I often encounter situations at work where people are tempted to lie to their boss, colleague, or client.

A typical example: a subordinate fails to complete something at work, and when the boss asks, they, out of fear, say, “Yes, I did it,” hoping to fix the situation before the boss checks it themselves. And then, to cover up one lie, they invent another, thus getting more and more entangled. It seems like an insignificant lie in a very small matter that doesn’t lead to significant consequences. But, as a rule, eventually, often entirely accidentally, it comes out, and then because of this one small lie, a person loses the trust of those around them.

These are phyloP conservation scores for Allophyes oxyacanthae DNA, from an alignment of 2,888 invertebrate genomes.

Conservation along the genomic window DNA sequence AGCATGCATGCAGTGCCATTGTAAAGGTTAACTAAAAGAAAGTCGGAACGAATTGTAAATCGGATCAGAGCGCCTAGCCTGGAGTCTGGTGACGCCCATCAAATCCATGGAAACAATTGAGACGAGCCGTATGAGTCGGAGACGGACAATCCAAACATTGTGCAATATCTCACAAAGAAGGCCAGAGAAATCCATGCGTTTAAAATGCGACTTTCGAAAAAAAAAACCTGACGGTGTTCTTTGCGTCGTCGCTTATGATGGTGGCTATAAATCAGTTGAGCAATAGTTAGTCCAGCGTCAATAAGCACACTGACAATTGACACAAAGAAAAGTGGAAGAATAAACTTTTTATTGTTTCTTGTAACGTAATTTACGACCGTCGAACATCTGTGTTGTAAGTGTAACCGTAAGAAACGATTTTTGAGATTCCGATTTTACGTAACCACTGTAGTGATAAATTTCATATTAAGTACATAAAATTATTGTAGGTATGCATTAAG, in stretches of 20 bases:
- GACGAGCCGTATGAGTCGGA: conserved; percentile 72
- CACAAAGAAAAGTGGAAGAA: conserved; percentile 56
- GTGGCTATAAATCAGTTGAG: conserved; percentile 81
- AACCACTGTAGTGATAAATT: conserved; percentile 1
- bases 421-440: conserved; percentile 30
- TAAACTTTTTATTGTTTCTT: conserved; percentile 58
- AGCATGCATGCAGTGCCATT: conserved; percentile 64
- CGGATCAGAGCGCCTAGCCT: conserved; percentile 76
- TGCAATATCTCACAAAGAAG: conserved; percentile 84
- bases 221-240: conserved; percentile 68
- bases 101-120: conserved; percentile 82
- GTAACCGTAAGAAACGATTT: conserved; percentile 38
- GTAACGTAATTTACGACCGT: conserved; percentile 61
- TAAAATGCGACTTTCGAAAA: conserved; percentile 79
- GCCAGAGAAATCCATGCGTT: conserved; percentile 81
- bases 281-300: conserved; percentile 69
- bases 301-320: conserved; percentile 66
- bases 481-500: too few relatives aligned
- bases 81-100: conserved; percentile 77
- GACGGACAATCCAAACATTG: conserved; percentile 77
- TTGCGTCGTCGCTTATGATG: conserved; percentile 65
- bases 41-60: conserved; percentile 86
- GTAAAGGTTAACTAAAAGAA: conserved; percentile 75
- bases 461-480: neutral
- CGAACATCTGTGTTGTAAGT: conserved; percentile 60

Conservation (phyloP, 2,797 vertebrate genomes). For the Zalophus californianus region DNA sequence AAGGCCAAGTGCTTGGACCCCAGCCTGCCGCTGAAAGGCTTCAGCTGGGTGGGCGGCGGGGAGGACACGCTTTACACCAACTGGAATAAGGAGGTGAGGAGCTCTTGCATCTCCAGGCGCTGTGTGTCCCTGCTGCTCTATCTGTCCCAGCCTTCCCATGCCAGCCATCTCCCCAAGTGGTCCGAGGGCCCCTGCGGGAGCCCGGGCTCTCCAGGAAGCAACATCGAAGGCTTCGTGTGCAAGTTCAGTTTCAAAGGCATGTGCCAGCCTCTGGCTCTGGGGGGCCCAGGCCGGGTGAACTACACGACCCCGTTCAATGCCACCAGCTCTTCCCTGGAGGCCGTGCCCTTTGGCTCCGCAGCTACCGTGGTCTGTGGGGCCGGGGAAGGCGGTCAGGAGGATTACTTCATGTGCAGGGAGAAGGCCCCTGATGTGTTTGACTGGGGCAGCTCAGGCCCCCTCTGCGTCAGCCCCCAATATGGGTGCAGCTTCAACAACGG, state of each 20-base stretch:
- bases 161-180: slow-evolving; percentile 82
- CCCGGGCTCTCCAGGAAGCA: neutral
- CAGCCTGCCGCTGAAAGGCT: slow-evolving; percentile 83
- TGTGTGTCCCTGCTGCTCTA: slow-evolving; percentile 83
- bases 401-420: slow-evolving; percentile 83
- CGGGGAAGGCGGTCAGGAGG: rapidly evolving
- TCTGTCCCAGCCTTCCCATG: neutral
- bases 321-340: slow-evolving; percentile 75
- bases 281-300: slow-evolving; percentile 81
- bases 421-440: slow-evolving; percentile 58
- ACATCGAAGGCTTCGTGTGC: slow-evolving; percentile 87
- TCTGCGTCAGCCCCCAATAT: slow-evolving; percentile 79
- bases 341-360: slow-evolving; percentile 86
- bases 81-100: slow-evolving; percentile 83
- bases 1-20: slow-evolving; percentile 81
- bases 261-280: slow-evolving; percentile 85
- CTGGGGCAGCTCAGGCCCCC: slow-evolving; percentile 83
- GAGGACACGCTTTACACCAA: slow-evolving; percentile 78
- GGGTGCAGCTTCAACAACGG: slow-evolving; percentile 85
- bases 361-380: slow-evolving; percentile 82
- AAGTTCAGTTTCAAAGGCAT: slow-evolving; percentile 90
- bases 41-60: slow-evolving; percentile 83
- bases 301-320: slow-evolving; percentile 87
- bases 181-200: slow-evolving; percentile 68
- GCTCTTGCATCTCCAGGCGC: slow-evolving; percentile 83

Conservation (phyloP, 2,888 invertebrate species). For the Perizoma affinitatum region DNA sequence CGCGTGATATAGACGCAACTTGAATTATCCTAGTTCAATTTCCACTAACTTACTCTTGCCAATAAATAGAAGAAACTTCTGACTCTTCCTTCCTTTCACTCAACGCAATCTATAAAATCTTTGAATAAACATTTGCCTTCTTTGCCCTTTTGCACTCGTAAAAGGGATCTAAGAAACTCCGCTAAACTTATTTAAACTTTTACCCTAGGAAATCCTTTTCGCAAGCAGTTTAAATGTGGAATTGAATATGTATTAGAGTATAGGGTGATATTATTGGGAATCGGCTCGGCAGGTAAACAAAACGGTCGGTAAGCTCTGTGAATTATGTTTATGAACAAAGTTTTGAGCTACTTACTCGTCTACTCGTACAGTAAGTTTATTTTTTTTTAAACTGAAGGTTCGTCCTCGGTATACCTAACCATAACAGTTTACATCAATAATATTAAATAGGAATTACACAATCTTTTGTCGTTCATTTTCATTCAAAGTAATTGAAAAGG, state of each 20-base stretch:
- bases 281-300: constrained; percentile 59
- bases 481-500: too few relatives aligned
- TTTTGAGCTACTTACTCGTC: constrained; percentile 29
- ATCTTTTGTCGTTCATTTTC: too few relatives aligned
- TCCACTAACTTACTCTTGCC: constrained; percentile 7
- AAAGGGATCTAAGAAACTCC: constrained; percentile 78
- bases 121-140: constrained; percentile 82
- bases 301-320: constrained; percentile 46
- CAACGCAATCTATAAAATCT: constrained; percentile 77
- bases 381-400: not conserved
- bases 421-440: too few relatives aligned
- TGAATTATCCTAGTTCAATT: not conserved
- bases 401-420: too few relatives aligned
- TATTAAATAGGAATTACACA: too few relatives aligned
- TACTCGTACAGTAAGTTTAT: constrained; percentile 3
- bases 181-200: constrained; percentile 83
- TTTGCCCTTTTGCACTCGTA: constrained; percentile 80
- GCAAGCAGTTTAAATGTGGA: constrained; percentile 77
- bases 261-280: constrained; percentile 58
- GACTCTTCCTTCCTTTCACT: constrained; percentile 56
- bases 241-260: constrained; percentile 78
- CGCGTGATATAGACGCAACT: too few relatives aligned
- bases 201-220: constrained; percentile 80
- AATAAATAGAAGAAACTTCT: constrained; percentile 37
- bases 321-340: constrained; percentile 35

I have this rule: I am willing to forgive unprofessionalism and irresponsibility, but never lying. If a person has lied to me once, then I see no reason to believe their words at all. Where is the guarantee that they won’t lie next time? If I don’t trust the words of a subordinate or partner, then such relationships have no future – it’s the end.

So, my advice: no matter how bitter the truth may be, it’s better to voice it and take responsibility for your mistake, but never, under any circumstances, lie.

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